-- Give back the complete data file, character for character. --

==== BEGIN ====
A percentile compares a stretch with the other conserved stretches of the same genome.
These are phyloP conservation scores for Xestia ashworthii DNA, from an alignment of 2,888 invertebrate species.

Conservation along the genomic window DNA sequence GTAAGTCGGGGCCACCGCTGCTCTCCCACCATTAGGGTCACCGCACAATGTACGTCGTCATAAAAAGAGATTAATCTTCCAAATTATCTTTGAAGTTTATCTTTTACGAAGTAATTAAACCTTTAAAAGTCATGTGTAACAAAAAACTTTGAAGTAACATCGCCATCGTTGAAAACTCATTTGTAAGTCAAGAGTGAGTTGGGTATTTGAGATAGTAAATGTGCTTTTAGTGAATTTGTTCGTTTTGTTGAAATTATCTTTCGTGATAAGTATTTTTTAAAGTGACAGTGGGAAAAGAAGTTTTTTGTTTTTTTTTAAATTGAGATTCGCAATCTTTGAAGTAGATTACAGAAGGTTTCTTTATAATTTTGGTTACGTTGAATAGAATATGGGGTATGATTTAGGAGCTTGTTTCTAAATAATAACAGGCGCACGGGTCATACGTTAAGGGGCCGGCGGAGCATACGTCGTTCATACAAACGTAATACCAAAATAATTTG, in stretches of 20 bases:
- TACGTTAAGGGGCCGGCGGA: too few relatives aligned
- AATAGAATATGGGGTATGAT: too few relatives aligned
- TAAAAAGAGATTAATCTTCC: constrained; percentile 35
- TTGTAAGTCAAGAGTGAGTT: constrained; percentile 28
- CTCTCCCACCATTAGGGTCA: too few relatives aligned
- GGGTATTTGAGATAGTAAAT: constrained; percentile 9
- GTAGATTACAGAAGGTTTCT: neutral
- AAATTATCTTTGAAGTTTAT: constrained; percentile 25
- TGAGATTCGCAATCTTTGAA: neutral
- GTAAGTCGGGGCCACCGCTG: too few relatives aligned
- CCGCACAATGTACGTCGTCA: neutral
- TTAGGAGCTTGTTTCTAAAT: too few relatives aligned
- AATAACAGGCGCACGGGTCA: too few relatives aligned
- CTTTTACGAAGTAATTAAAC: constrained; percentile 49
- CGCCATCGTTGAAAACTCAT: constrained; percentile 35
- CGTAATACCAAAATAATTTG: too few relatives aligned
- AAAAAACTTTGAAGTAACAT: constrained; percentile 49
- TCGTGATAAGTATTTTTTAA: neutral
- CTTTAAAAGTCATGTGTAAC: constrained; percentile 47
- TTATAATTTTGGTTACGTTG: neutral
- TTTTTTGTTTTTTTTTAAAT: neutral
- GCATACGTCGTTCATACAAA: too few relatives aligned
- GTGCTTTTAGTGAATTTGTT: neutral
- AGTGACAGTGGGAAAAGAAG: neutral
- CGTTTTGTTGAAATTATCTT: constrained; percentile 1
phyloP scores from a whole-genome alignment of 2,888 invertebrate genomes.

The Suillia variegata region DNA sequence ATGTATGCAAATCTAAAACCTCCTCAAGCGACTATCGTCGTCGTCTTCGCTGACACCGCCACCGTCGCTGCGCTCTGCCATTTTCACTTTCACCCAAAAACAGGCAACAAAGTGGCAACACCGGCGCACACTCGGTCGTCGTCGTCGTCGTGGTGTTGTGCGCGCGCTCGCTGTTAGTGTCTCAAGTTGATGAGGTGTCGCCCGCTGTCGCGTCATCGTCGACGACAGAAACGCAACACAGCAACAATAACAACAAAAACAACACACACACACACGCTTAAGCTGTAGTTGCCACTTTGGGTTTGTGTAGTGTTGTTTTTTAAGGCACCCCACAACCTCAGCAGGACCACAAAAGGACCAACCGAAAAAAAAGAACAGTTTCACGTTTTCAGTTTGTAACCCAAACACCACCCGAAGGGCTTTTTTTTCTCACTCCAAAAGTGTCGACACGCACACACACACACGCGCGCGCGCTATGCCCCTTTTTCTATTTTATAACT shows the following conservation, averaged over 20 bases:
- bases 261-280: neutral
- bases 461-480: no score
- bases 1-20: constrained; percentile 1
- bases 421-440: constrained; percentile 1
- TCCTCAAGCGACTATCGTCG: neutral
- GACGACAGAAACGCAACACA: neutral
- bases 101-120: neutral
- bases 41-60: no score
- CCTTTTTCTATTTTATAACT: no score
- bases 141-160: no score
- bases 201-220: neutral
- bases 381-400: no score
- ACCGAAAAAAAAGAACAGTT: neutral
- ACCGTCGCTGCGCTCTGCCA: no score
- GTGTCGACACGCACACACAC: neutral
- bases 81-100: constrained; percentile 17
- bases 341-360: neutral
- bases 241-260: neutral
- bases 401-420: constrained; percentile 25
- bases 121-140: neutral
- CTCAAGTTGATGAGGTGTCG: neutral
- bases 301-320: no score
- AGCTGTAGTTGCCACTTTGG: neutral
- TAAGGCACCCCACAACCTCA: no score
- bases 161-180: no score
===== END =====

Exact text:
A percentile compares a stretch with the other conserved stretches of the same genome.
These are phyloP conservation scores for Xestia ashworthii DNA, from an alignment of 2,888 invertebrate species.

Conservation along the genomic window DNA sequence GTAAGTCGGGGCCACCGCTGCTCTCCCACCATTAGGGTCACCGCACAATGTACGTCGTCATAAAAAGAGATTAATCTTCCAAATTATCTTTGAAGTTTATCTTTTACGAAGTAATTAAACCTTTAAAAGTCATGTGTAACAAAAAACTTTGAAGTAACATCGCCATCGTTGAAAACTCATTTGTAAGTCAAGAGTGAGTTGGGTATTTGAGATAGTAAATGTGCTTTTAGTGAATTTGTTCGTTTTGTTGAAATTATCTTTCGTGATAAGTATTTTTTAAAGTGACAGTGGGAAAAGAAGTTTTTTGTTTTTTTTTAAATTGAGATTCGCAATCTTTGAAGTAGATTACAGAAGGTTTCTTTATAATTTTGGTTACGTTGAATAGAATATGGGGTATGATTTAGGAGCTTGTTTCTAAATAATAACAGGCGCACGGGTCATACGTTAAGGGGCCGGCGGAGCATACGTCGTTCATACAAACGTAATACCAAAATAATTTG, in stretches of 20 bases:
- TACGTTAAGGGGCCGGCGGA: too few relatives aligned
- AATAGAATATGGGGTATGAT: too few relatives aligned
- TAAAAAGAGATTAATCTTCC: constrained; percentile 35
- TTGTAAGTCAAGAGTGAGTT: constrained; percentile 28
- CTCTCCCACCATTAGGGTCA: too few relatives aligned
- GGGTATTTGAGATAGTAAAT: constrained; percentile 9
- GTAGATTACAGAAGGTTTCT: neutral
- AAATTATCTTTGAAGTTTAT: constrained; percentile 25
- TGAGATTCGCAATCTTTGAA: neutral
- GTAAGTCGGGGCCACCGCTG: too few relatives aligned
- CCGCACAATGTACGTCGTCA: neutral
- TTAGGAGCTTGTTTCTAAAT: too few relatives aligned
- AATAACAGGCGCACGGGTCA: too few relatives aligned
- CTTTTACGAAGTAATTAAAC: constrained; percentile 49
- CGCCATCGTTGAAAACTCAT: constrained; percentile 35
- CGTAATACCAAAATAATTTG: too few relatives aligned
- AAAAAACTTTGAAGTAACAT: constrained; percentile 49
- TCGTGATAAGTATTTTTTAA: neutral
- CTTTAAAAGTCATGTGTAAC: constrained; percentile 47
- TTATAATTTTGGTTACGTTG: neutral
- TTTTTTGTTTTTTTTTAAAT: neutral
- GCATACGTCGTTCATACAAA: too few relatives aligned
- GTGCTTTTAGTGAATTTGTT: neutral
- AGTGACAGTGGGAAAAGAAG: neutral
- CGTTTTGTTGAAATTATCTT: constrained; percentile 1
phyloP scores from a whole-genome alignment of 2,888 invertebrate genomes.

The Suillia variegata region DNA sequence ATGTATGCAAATCTAAAACCTCCTCAAGCGACTATCGTCGTCGTCTTCGCTGACACCGCCACCGTCGCTGCGCTCTGCCATTTTCACTTTCACCCAAAAACAGGCAACAAAGTGGCAACACCGGCGCACACTCGGTCGTCGTCGTCGTCGTGGTGTTGTGCGCGCGCTCGCTGTTAGTGTCTCAAGTTGATGAGGTGTCGCCCGCTGTCGCGTCATCGTCGACGACAGAAACGCAACACAGCAACAATAACAACAAAAACAACACACACACACACGCTTAAGCTGTAGTTGCCACTTTGGGTTTGTGTAGTGTTGTTTTTTAAGGCACCCCACAACCTCAGCAGGACCACAAAAGGACCAACCGAAAAAAAAGAACAGTTTCACGTTTTCAGTTTGTAACCCAAACACCACCCGAAGGGCTTTTTTTTCTCACTCCAAAAGTGTCGACACGCACACACACACACGCGCGCGCGCTATGCCCCTTTTTCTATTTTATAACT shows the following conservation, averaged over 20 bases:
- bases 261-280: neutral
- bases 461-480: no score
- bases 1-20: constrained; percentile 1
- bases 421-440: constrained; percentile 1
- TCCTCAAGCGACTATCGTCG: neutral
- GACGACAGAAACGCAACACA: neutral
- bases 101-120: neutral
- bases 41-60: no score
- CCTTTTTCTATTTTATAACT: no score
- bases 141-160: no score
- bases 201-220: neutral
- bases 381-400: no score
- ACCGAAAAAAAAGAACAGTT: neutral
- ACCGTCGCTGCGCTCTGCCA: no score
- GTGTCGACACGCACACACAC: neutral
- bases 81-100: constrained; percentile 17
- bases 341-360: neutral
- bases 241-260: neutral
- bases 401-420: constrained; percentile 25
- bases 121-140: neutral
- CTCAAGTTGATGAGGTGTCG: neutral
- bases 301-320: no score
- AGCTGTAGTTGCCACTTTGG: neutral
- TAAGGCACCCCACAACCTCA: no score
- bases 161-180: no score